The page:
Trailer insulating, day 7 (more paneling)

Today we were back at it again. I was mainly working on putting more panels up. I have to say, this takes way longer than you think it should. There is a lot of measuring and cutting, and then more measuring and more cutting and so on. It would be easy if the panels were all just perfect rectangles, but they’re not. Things like windows and corners and electrical receptacles are all things you need to make holes for.

I started in the southern slide-out. Here is my first panel.


Then I added another one…


… and the next one beside it.


Continuing onwards.


That’s it. That’s all I got done today: four panels. It doesn’t seem like much. Maybe I’m just slow or too picky about making accurate measurements and cuts. In the end though, it will take what it takes. I am pretty happy with the results so I guess that is what matters.

While I was paneling, Kat was working on cleaning up the wood stove. It had some rust spots on it and it was in need of some attention.

Here you can see her in action with the power drill (with a paint/rust removal attachment) grinding away.


More grinding.


Kat also used a wire brush that we had bought a while back. On top of the rust removal, she also took out the glass and threw2 out the useless gasket that was around it. We’ll be putting in a new one before putting the stove back into action.

After all of the cleaning, Kat proceeded to use some stove polish to make it look a whole lot better. Here you can see her applying it.


The polish is supposed to work like car wax where you apply it then buff it off, but more of it came off than what we would have expected so we may need to try that again. In any event, it does look much better. We’re both looking forward to getting it back up and running.

Incidentally, our first fire last year was on October 25th, so we’ve passed that point. Must — work — faster.


6 thoughts on “Trailer insulating, day 7 (more paneling)”

  1. Looks fantastic Dave! Liking the trimming around the windows – it is always good to take your time measuring and planning before cutting… like they say – measure twice, cut once. Not sure about stove waxing (never heard of it before) – but perhaps it is something that you want to apply on a new stove to protect it going forward… also, I know with car waxing, you don’t want to work with it in direct sunlight (dries too fast and bakes on)

    1. Yeah, Kat was aware of the sunlight issue and put the polish on in a shaded area. I’m thinking we may need to ‘cook’ it longer, as it does say you need to make a fire in the wood stove, just not sure for how long.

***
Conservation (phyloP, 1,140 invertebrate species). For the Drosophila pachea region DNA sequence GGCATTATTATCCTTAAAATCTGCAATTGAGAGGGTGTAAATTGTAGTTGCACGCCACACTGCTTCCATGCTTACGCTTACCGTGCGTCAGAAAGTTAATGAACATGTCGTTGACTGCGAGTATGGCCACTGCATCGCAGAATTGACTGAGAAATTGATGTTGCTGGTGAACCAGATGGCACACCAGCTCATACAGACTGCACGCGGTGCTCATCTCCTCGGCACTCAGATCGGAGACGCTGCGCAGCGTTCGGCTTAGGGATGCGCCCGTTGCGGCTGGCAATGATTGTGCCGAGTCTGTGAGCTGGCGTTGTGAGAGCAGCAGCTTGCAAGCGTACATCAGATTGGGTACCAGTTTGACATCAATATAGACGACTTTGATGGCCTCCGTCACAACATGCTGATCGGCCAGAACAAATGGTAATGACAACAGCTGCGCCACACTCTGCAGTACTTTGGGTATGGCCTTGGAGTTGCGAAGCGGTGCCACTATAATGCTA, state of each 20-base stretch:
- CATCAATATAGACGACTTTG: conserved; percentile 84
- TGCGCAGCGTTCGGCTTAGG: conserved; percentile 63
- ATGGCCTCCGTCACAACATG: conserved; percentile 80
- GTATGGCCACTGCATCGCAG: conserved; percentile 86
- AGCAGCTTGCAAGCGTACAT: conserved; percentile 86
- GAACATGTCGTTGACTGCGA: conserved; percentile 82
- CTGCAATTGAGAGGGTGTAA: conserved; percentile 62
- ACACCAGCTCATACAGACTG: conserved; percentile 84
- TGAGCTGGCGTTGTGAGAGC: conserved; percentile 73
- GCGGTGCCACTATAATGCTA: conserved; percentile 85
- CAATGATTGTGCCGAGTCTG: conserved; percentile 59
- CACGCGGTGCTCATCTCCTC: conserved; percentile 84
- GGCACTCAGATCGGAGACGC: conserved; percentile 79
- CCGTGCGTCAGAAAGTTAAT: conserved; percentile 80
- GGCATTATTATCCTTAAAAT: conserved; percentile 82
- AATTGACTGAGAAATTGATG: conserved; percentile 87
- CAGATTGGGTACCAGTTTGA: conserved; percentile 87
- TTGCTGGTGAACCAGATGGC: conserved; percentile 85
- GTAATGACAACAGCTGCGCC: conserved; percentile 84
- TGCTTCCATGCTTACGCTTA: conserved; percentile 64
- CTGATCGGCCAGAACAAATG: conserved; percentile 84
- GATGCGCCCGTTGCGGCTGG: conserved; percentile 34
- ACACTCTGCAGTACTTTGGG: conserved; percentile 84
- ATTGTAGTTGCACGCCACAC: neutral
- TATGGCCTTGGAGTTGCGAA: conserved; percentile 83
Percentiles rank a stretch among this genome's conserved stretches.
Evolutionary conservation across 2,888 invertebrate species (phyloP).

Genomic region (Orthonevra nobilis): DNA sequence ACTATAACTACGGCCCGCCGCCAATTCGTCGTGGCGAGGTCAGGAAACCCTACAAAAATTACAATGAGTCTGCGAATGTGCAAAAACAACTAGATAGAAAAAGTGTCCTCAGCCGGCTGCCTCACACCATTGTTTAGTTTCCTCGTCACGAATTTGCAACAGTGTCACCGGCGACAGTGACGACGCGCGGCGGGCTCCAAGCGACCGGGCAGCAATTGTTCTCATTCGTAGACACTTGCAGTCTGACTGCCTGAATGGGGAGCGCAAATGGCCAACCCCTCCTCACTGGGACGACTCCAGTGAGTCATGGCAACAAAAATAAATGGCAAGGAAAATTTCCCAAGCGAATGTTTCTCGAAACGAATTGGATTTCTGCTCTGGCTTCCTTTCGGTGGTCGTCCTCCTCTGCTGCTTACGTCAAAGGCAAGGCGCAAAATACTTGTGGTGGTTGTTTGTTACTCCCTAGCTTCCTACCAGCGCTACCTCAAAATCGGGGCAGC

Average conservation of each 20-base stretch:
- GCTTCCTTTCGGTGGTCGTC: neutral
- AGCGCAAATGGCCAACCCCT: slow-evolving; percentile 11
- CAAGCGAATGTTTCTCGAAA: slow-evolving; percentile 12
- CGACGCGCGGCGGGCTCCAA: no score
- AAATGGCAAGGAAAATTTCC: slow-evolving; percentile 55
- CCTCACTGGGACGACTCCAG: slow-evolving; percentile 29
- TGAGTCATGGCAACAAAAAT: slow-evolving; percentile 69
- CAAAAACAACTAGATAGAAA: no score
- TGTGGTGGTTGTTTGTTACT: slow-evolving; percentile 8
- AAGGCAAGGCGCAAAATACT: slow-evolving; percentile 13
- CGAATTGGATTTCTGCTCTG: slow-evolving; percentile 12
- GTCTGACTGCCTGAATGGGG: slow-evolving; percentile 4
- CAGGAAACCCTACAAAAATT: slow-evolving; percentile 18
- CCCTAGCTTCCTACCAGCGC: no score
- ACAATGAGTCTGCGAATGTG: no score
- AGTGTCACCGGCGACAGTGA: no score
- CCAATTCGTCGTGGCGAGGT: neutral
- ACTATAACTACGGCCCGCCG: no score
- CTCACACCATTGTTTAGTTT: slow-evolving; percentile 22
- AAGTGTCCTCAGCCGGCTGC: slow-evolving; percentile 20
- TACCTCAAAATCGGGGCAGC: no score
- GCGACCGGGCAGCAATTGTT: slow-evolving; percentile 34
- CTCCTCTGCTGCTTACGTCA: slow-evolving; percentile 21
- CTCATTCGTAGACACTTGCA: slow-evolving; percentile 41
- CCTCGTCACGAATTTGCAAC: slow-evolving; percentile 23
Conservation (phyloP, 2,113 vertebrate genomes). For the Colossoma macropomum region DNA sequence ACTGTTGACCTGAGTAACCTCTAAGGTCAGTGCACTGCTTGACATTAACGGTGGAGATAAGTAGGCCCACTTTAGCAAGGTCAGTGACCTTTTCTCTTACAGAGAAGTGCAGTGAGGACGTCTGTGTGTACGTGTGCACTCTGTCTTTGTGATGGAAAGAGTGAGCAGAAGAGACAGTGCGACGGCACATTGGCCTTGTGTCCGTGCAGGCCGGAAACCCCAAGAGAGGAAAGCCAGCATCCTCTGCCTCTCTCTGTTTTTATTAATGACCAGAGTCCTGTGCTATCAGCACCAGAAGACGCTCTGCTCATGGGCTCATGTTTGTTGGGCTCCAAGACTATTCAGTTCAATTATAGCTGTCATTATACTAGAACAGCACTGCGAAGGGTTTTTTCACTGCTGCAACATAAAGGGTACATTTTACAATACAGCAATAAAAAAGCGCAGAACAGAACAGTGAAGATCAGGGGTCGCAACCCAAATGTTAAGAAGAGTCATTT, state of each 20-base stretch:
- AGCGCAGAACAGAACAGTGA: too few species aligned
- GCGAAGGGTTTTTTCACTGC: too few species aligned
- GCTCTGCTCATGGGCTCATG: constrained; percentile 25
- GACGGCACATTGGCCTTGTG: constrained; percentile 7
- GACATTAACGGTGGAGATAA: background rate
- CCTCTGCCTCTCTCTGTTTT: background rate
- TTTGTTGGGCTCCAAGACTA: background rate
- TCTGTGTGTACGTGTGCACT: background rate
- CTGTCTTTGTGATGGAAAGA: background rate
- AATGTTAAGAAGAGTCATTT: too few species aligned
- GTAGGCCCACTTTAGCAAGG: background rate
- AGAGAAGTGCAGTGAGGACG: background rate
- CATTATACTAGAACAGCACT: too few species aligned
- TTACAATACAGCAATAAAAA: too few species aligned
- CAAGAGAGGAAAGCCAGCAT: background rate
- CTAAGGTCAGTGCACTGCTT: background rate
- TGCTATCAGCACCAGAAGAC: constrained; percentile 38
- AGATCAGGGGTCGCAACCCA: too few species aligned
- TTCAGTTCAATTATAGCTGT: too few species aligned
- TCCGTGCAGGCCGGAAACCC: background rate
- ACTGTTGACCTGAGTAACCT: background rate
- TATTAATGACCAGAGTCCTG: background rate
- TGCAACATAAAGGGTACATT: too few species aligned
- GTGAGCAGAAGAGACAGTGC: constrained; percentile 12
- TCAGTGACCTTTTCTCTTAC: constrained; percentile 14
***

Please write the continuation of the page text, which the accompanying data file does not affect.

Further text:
2. Looking very good – you seem to be doing a bang up job with this. I’ll slip my architect’s hat on for a moment. I had a few concerns about the styrofoam on the floor.

    First off, you might want to check the manufacturer’s website to make certain that the styrofoam you are using is the right one for the application. One might think that all styrofoam insulation is alike, but in truth there are endless varieties, each one designed to do a specific job. Make sure that the compressive strength of the boards you are using is sufficient to take the loads under a floor. If it is insufficient, then you will quickly end up with dents and eventual failure, which will create havoc under the floor tiles.

    Second, I see that you laid down the vapour barrier beneath the insulation – on the cold side. This worries me as one typically places the vapour barrier on the warm side of the insulation. Ideally you want to keep the warm, moist air inside the room from being cooled to the point where the moisture condenses.

    Knowing how thorough you are in these things, I am sure that you have it all figured out.

    1. Well, theoretically, the interior wood side of the floor shouldn’t be that cold if you have properly skirted your trailer. We also plan to put the straw bales back under it so that should add some extra insulation. That being said, I know what you are referring to. I have considered adding a second layer of 6mil over top of the foam board.

      In the end it is not a perfect solution. We’re just looking for an improvement over what we had. I can’t really be too picky about the rigid foam board, as it was free. It may not be ideal, but we’re not exactly living in an ideal situation.

      1. See, I knew you were on it. I don’t have a psychometric chart on me, but even with the bales and skirts, I think the additional vapour barrier in the floor is worth it.

        Now I’m thinking about your door. Any way of attaching a couple of inches of roxul to the outside? Maybe adding an inch of foam inside?

      2. Actually, the plan for the door is to build a complete new one, as the seal on the current one isn’t the greatest. Not sure how soon we’ll be getting to that though. I would look to buy one, but they don’t sell exterior doors at the size we need.

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